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HomeNewsFaculty Spotlight: Physics and Astronomy Professor Dr. Kevork Abazajian

Faculty Spotlight: Physics and Astronomy Professor Dr. Kevork Abazajian

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Dr. Kevork Abazajian is a professor of physics and astronomy and the director of the Center for Cosmology at UCI. In 2011, Abazajian was accoladed with the National Science Foundation’s (NSF) most prestigious recognition –– the Faculty Early Career Development (CAREER) Program award. 

In an interview with the New University, Abazajian discussed his journey to a career in astronomy. His interest in astronomical pursuit trails back to suburban Clear Lake City, a part of Greater Houston, Texas. Growing up near the NASA Johnson Space Center enabled Abazajian to discover and observe all the equipment and devices that they prepare and use for space missions.

“If I were to pin it down to a single book that was most influential … it was a book written by Heinz Pagels, Perfect Symmetry,” Abazajian said.

This work indulges in quantum physics and cosmology in an attempt to explain the origin and evolution of the universe. Additionally, Pagels’ book entails a loose chronology of the first astronomical discoveries all the way to the latest ideas in particle cosmology. An example of these particle studies includes Abazajian’s very own research on particle physics. 

George Fuller of UCSD, theoretical astrophysicist and doctorate advisor of Abazajian during his graduate-student years, was also a contributor to Abazajian’s career in cosmology due to his leading work in neutrino cosmology (the science of the origin and development of our universe) and neutrino astrophysics (a branch of science that applies the laws of physics and chemistry). 

Scientific American defines a neutrino as “a subatomic particle that is very similar to an electron, but has no electrical charge and a very small mass, which might even be zero. Neutrinos are one of the most abundant particles in the universe. Because they have very little interaction with matter, however, they are incredibly difficult to detect.”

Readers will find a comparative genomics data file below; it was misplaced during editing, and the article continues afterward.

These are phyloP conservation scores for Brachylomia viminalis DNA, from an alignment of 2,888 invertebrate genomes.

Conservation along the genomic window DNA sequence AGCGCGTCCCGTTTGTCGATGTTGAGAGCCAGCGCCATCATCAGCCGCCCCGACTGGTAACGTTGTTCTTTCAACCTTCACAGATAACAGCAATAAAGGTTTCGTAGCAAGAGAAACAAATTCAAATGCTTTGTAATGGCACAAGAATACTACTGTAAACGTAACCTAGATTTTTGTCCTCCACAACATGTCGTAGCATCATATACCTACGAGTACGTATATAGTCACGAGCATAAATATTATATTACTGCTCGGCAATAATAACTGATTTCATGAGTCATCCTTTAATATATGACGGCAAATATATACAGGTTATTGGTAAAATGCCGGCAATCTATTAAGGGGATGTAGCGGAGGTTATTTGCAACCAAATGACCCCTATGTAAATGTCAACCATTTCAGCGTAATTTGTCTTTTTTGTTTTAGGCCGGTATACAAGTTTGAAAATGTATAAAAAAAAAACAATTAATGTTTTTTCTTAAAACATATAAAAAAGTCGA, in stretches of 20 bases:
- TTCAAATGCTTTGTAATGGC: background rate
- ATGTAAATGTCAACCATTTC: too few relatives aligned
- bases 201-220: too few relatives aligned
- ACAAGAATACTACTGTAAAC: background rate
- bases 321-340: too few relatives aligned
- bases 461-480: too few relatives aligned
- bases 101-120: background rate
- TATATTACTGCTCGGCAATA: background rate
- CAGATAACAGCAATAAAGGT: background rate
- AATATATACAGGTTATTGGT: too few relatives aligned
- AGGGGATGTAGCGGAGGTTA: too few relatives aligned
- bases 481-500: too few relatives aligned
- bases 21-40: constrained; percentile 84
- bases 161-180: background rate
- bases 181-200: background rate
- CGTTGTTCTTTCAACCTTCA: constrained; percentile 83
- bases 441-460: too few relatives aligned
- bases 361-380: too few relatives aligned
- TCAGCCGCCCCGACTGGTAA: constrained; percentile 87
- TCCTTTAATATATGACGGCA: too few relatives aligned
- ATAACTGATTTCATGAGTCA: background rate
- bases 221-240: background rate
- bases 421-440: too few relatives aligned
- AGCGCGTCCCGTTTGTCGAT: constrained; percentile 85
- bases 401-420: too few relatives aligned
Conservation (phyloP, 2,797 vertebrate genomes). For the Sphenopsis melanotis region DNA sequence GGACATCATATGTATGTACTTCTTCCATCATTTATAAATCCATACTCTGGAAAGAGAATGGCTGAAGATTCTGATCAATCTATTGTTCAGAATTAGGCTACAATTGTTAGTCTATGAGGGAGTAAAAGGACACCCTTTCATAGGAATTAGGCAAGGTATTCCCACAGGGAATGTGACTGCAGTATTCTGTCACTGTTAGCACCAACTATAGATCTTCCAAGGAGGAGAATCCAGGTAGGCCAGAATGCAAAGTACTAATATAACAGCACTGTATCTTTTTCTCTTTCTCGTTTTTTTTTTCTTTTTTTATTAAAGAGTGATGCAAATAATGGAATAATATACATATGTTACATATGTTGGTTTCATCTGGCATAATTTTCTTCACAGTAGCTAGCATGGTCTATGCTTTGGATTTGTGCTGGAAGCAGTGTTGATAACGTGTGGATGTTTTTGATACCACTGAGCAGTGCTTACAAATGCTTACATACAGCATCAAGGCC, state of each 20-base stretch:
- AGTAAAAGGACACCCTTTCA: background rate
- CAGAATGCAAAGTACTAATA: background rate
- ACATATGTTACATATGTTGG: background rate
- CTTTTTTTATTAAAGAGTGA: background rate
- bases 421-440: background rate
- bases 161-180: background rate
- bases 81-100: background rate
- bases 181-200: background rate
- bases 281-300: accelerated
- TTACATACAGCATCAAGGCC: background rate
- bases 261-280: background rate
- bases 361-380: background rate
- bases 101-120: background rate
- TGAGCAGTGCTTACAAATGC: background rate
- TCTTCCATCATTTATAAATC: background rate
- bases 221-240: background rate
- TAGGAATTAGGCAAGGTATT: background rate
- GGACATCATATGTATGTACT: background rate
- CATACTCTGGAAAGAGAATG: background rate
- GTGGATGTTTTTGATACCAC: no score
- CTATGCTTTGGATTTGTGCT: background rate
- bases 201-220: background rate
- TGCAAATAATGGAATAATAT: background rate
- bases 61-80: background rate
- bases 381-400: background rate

In late 2000 and early 2001, Abazajian and Fuller worked on a project that led to the discovery of a “certain kind of dark matter (particles that do not absorb, reflect, or emit light) candidate particle … [possibly] a kind of neutrino, called a sterile neutrino because it does not interact the same as the other neutrinos.” Dr. Abazajian noted that this dark matter “constitutes 85% of the matter in the universe.”

Furthermore, Abazajian and Fuller found that X-ray astronomy “places one of the most stringent constraints (restrictions) on the dark matter candidate.” Dark matter cannot be detected by observing electromagnetic radiation. 

However, thanks to the advanced X-ray telescopes used in the 1999 U.S. mission Chandra X-ray Space Telescope and the European mission XMM Newton, observations were able to determine “the most stringent constraints on this dark matter candidate has what is called a radiative decay mode (giving off light but at a very low level).” 

Abazajian and Fuller essentially placed a constraint, realized a constraint indeed exists, and began forecasting more possible flux levels (measurements of the total magnetic field which passes through a given area) in space, some of which were confirmed in 2014 by Harvard’s Chandra X-ray Science Center.

When he’s not working on personal research,  Abazajian teaches at both the undergraduate and graduate level at UCI. He is a professor for the doctoral program in physics, allowing him to not only educate but to also supervise and mentor students as an advisor. 

“When you involve a student in the research that you’re interested in and working on … it can get them started on new projects [and] trained to become a full fledged researcher in astrophysics,” Abazajian said.

In the past 11 years, Abazajian has been awarded twice with the distinction of Faculty with Greatest Impact on an Outstanding Graduating Senior here at UCI. Additionally, he has been recognized with the Distinguished Assistant Professor Award for Research from the University of California Academic Senate, Irvine Division, in 2013.

Abazajian is also taking community action as part of the City of Irvine’s Green Ribbon Environmental Committee

“We are a campus, but we are also a key part of the City of Irvine community,” Abazajian said.

Abazajian has been an active advocate for affecting action on climate change. In fact, Abazajian thought “the most environmentally impactful thing I could do is run for city council.”

Abazajian continues his political involvement with the committee today. 

“Advising City Council on matters related to climate protection, energy, recycling, waste management, sustainability, transportation, and water, as well as environmental and energy goals,” he said.

Natalie Ringdahl is a STEM Intern for the spring 2022 quarter. She can be reached at